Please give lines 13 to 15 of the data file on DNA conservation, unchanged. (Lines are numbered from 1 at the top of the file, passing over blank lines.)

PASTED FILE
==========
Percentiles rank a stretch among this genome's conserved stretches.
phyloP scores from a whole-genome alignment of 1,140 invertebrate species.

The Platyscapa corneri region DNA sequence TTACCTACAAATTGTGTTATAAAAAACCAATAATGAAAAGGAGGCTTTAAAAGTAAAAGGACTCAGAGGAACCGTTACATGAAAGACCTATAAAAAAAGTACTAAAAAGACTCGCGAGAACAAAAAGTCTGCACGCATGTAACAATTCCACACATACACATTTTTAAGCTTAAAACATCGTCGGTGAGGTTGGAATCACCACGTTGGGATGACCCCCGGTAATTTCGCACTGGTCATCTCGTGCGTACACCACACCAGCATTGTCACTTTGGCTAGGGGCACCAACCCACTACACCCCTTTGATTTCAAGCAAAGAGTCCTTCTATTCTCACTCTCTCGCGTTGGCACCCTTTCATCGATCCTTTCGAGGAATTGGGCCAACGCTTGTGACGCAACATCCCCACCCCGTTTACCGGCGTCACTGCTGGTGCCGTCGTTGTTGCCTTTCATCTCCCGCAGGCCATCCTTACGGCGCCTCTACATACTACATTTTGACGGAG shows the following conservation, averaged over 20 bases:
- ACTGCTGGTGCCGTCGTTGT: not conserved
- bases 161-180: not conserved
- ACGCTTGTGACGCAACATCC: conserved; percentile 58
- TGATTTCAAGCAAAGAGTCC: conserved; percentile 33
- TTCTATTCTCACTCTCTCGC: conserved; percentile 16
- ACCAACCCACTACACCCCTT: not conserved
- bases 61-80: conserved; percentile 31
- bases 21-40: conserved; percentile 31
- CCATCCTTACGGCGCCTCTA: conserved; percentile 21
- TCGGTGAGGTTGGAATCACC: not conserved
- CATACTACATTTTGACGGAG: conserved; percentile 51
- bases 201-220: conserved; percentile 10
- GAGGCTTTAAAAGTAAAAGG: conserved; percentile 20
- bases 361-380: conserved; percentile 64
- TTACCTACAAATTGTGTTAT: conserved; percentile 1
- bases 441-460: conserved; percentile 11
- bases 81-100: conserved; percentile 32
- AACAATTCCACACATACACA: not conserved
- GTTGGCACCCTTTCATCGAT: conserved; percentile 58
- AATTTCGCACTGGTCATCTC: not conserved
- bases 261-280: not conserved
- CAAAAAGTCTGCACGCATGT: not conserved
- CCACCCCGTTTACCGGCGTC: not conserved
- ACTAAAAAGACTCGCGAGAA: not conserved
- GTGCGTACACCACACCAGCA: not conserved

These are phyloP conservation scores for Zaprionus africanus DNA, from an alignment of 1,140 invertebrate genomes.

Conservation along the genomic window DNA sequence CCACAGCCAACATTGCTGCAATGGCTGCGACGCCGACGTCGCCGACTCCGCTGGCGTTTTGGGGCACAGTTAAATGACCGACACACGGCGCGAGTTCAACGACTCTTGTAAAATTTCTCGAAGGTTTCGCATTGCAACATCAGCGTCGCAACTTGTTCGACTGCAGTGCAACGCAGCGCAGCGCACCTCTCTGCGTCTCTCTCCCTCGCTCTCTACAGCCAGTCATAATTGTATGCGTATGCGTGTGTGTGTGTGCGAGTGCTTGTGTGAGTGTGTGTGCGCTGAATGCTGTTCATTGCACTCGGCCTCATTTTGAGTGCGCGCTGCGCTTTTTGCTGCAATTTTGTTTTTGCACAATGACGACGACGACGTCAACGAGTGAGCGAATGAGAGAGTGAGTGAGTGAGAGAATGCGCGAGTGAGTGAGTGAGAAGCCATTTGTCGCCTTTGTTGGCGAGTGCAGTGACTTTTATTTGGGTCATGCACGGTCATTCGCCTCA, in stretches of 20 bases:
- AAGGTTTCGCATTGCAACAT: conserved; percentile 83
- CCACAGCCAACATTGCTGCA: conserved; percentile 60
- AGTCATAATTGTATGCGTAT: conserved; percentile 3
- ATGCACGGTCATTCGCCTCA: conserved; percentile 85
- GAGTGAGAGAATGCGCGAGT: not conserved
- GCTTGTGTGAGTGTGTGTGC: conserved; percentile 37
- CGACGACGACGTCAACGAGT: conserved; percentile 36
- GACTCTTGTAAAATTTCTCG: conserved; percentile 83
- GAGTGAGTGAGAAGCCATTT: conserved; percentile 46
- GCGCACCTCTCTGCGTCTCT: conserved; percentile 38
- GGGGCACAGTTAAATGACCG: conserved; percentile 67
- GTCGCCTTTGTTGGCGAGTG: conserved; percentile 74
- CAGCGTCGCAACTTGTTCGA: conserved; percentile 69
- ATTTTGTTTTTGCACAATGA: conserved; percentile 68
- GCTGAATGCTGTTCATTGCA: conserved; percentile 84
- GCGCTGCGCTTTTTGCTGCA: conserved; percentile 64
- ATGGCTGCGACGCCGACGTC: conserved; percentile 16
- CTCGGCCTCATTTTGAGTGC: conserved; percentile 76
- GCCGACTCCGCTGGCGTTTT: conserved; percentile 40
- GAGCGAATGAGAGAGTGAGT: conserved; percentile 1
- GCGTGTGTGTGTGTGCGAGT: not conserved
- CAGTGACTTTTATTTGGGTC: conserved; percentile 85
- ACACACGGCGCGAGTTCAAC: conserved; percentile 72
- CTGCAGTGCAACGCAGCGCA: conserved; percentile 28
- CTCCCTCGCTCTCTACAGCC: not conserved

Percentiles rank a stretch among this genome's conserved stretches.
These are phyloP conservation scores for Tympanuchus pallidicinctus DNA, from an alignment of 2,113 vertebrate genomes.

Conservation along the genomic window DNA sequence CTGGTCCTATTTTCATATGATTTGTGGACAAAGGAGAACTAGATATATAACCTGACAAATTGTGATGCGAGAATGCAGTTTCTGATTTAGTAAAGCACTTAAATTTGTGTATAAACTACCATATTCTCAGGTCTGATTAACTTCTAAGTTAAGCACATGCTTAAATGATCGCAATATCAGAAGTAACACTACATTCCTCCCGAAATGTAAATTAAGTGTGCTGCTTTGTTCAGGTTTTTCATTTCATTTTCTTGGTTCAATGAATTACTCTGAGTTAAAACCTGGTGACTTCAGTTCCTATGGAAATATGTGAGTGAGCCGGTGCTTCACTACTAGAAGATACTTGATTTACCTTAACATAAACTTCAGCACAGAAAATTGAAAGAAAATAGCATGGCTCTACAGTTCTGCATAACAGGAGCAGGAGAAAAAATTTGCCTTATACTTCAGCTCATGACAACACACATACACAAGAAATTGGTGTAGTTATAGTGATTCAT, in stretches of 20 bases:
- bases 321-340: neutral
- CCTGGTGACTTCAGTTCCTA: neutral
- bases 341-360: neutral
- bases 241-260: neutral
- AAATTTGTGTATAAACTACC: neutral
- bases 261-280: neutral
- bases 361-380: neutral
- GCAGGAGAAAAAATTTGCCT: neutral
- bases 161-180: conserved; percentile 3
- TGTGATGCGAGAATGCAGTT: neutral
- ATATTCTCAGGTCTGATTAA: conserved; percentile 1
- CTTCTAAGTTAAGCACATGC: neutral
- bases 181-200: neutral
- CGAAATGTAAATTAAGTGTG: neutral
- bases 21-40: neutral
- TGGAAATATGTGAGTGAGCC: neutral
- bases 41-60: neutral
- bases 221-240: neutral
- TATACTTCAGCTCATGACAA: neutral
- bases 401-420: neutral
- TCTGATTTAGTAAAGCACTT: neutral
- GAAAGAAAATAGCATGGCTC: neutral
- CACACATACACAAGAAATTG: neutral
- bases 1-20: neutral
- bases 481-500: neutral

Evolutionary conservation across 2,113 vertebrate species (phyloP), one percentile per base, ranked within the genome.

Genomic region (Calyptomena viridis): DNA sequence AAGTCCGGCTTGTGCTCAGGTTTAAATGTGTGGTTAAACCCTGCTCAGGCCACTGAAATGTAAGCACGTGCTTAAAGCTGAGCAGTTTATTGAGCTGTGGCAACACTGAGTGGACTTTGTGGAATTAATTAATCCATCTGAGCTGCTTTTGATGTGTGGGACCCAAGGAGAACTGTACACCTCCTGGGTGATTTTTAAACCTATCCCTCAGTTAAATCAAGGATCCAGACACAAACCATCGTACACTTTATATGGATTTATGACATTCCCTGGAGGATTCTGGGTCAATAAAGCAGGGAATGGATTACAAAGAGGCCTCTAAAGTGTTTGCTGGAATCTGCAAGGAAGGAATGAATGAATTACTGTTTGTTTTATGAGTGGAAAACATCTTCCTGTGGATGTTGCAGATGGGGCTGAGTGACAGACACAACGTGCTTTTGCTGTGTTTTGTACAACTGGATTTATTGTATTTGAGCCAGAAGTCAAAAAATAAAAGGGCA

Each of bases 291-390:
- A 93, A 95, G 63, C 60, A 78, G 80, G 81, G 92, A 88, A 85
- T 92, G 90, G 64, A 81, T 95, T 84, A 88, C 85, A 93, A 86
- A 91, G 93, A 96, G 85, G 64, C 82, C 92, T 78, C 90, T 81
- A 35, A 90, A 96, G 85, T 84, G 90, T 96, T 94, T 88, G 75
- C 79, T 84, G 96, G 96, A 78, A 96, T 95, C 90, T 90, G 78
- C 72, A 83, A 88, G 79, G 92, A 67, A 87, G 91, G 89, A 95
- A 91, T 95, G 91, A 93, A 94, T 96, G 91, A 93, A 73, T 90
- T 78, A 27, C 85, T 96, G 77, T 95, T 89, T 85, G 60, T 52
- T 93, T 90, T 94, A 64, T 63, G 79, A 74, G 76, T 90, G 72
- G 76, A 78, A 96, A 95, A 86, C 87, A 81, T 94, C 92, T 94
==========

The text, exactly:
- TCGGTGAGGTTGGAATCACC: not conserved
- CATACTACATTTTGACGGAG: conserved; percentile 51
- bases 201-220: conserved; percentile 10